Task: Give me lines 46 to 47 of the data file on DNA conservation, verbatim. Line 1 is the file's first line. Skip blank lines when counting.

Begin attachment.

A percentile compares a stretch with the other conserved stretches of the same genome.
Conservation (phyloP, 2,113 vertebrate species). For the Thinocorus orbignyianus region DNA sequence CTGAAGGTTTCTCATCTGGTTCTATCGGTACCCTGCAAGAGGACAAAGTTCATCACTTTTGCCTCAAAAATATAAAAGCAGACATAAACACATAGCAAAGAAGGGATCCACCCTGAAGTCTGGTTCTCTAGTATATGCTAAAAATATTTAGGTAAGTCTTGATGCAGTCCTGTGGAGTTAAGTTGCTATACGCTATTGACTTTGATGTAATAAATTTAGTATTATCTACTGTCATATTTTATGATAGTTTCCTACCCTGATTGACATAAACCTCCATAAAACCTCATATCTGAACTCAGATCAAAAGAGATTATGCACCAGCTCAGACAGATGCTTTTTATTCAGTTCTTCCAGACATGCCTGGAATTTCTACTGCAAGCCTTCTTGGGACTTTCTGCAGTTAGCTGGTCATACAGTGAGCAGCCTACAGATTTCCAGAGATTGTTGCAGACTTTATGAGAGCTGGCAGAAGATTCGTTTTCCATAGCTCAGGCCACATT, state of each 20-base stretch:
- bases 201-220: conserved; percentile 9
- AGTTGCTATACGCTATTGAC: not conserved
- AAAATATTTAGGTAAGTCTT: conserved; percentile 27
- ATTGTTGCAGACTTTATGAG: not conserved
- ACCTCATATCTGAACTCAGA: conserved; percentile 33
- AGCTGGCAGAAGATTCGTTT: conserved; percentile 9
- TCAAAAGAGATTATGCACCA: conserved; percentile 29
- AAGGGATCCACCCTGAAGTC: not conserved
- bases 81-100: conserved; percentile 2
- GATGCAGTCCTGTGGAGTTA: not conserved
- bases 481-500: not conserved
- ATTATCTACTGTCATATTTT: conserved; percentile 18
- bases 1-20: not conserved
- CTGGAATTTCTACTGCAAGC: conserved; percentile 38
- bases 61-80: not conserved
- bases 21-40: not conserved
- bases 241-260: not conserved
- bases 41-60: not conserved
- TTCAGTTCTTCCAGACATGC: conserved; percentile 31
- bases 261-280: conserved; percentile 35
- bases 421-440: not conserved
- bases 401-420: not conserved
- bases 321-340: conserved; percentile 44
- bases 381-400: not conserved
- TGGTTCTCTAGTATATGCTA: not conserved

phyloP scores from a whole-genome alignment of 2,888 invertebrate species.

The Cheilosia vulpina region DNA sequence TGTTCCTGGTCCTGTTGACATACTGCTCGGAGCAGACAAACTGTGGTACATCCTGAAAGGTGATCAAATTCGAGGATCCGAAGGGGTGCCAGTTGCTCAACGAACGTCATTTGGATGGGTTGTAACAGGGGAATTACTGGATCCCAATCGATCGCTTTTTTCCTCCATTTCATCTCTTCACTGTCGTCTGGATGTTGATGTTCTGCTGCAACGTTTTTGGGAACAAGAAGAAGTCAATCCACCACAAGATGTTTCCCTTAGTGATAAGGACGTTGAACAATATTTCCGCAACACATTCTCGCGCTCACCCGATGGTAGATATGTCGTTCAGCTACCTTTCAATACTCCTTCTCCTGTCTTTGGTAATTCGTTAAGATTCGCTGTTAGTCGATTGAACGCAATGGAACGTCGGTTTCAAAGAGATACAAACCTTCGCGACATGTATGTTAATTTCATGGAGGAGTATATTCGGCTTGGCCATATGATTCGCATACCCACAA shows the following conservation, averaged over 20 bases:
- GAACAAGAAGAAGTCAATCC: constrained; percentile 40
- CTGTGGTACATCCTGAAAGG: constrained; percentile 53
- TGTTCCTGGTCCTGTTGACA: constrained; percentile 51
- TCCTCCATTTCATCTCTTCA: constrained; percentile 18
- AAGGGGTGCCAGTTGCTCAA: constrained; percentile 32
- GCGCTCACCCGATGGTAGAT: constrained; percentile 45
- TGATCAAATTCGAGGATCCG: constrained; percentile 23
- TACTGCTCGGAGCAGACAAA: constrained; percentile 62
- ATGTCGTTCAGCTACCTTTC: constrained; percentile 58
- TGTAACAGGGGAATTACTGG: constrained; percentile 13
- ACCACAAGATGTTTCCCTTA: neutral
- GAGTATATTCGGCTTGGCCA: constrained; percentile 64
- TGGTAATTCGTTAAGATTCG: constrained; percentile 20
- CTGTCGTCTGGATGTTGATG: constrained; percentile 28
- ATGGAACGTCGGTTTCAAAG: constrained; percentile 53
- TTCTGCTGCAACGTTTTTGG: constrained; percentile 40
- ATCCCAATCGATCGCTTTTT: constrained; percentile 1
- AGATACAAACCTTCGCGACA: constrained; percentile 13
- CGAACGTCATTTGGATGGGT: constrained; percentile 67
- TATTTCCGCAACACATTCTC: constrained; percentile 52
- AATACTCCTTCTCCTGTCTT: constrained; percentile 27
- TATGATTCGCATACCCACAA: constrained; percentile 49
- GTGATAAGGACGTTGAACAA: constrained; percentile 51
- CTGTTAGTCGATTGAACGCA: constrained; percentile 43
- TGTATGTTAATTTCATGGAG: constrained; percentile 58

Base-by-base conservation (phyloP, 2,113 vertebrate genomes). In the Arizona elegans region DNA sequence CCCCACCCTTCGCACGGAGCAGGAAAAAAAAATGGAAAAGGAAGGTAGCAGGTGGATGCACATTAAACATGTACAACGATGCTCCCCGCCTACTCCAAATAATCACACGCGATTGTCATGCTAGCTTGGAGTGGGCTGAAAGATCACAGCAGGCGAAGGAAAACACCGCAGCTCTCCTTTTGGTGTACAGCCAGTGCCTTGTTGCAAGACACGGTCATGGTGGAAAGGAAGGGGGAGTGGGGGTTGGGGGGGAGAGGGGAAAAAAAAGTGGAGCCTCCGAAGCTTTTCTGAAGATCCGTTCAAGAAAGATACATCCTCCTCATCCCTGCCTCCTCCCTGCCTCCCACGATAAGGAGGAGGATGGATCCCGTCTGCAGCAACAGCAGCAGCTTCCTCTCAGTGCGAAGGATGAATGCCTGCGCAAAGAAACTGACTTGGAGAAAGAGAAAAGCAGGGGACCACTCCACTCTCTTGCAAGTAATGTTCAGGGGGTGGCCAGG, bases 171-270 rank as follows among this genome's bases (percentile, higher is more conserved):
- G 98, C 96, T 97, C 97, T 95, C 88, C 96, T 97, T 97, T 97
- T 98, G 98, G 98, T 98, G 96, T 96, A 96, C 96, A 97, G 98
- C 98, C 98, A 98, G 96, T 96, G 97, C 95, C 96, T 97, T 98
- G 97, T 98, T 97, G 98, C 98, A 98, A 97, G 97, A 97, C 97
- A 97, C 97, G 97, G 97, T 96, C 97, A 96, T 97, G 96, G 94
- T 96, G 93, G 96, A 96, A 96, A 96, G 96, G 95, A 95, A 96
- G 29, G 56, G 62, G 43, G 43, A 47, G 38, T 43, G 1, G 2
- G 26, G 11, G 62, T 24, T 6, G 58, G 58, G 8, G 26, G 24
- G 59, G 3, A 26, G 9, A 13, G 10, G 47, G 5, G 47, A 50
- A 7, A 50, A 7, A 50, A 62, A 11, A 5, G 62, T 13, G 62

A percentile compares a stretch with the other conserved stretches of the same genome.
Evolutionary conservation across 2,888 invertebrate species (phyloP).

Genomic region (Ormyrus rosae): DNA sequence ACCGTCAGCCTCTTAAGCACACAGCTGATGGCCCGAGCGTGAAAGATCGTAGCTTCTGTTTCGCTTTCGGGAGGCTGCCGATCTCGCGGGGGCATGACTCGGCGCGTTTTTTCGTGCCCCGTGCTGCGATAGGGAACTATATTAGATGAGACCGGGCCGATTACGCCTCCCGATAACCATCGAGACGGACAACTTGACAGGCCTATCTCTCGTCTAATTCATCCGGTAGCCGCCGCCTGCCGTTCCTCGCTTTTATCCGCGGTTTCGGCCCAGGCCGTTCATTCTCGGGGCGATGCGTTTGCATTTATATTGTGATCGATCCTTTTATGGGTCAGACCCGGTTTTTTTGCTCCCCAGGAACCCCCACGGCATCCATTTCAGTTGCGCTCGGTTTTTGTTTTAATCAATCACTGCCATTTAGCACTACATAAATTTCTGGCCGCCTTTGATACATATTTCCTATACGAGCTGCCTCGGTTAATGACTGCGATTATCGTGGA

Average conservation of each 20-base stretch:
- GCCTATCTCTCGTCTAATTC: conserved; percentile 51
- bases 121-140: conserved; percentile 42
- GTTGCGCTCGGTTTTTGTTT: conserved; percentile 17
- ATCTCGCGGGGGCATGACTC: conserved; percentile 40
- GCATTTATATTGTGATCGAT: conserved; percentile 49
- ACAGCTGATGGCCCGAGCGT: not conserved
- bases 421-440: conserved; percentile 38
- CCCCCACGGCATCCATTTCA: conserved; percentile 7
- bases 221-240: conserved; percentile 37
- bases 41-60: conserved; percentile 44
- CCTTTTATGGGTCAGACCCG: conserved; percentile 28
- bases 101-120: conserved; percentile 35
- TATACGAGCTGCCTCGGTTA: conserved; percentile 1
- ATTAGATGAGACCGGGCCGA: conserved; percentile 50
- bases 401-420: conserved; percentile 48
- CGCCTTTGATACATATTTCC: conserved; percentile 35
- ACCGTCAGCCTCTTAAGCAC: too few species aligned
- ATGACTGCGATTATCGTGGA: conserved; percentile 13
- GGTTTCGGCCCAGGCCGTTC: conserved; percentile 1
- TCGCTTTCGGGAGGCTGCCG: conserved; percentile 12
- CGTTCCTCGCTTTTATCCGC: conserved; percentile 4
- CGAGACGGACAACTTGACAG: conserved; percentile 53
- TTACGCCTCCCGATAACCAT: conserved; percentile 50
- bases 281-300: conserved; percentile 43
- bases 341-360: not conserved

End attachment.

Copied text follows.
- ATCCCAATCGATCGCTTTTT: constrained; percentile 1
- AGATACAAACCTTCGCGACA: constrained; percentile 13